The vote for Brexit in June and the shock result of the US election might have left the world reeling, but almost six months since the EU referendum and almost a month on from Donald Trump being named president-elect, industry leaders have reported “very little impact” on their UK business.
Some agents had initially reported a slump in demand for the US in the immediate aftermath of the election, but Richard Dixon, director of Holidaysplease, insisted last week: “Regarding the impact from Brexit and Trump we’ve seen none whatsoever. The US is our number one selling destination and I would be surprised if a large proportion of holidaymakers were put off just because Trump has been elected.
“He seems to be one of these people who says wild things to catch attention and they get toned down. I’m confident that the US will continue to perform well across all markets.”
Guy Chambers, managing director at Black Diamond, which works closely with Brand USA, agreed.
“A couple of weeks on, it seems that – like Brexit – there was that initial worry, but now there’s a sense that we’ve got to roll our sleeves up.
“Yes we’re seeing crazy stuff tweeted every day and we’re having to react to it, but are people really saying ‘I’m not going to America because of this election?’ Not yet. We haven’t seen anything to suggest that is the case. We’ve seen airlines putting more capacity into America for next year than ever before.”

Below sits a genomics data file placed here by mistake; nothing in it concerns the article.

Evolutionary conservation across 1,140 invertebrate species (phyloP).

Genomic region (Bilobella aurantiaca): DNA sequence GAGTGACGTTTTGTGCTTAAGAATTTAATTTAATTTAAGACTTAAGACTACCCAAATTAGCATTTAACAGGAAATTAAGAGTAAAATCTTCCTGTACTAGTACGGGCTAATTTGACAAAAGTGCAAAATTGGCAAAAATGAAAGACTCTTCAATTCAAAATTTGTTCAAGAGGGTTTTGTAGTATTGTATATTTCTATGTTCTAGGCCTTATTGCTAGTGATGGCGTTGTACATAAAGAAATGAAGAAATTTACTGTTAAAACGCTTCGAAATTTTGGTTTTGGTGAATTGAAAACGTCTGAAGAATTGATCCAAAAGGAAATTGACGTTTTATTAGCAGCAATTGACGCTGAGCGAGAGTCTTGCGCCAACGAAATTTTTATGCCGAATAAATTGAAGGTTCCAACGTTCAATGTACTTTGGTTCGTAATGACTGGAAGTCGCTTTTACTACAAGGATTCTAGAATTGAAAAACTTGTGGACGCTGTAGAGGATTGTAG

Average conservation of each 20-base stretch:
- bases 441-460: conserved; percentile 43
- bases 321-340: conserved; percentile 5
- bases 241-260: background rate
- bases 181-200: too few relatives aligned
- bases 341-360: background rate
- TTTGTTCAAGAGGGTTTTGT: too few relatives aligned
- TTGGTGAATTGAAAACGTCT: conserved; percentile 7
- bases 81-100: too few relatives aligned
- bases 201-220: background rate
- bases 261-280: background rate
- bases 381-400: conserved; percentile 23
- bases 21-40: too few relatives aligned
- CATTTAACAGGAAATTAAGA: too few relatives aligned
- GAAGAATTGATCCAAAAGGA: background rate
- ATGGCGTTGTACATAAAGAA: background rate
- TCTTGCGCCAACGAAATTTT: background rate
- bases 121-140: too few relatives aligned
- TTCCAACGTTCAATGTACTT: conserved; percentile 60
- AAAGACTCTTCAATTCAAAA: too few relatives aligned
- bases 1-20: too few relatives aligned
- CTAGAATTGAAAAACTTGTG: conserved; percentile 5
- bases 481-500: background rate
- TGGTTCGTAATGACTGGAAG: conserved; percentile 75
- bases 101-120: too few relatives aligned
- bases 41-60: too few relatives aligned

Chambers admitted however that the currency difference could reach a “tipping point” for visitors to the US.
Elsewhere Gary Anslow, sales director at Monarch, said the carrier did “not see any long-term impact from the [US] election or [Brexit] vote”.
“There was a slowdown in bookings immediately after Brexit but that came back strongly,” he said. “The day after the election was very quiet but quickly picked up. Last week we had a very strong week for summer 2017.”
But Anslow conceded: “We buy our fuel in dollars and hotels in euros so that’s a challenge. Next year’s prices will reflect the market.”
Nick Wilkinson, Norwegian Cruise Line’s general manager northern Europe, Middle and East Africa, insisted that consumer confidence “did not seem to be shaken at all” for the cruise line. “Our concern is seeing what 2018 looks like, which the next couple of months will determine,” he said.
John Sullivan, head of commercial at Advantage Travel Centres, and Brian Young, managing director Europe, Middle East and Africa at G Adventures, agreed that “uncertainty is the norm now”.
“If you read everything in the news and didn’t make any decisions you’d never do anything,” said Sullivan. “Consumers are probably a bit more considered now though.”
Young added: “The thing that does concern me is politicians can make comments that spook everyone – that doesn’t do consumer confidence any good.”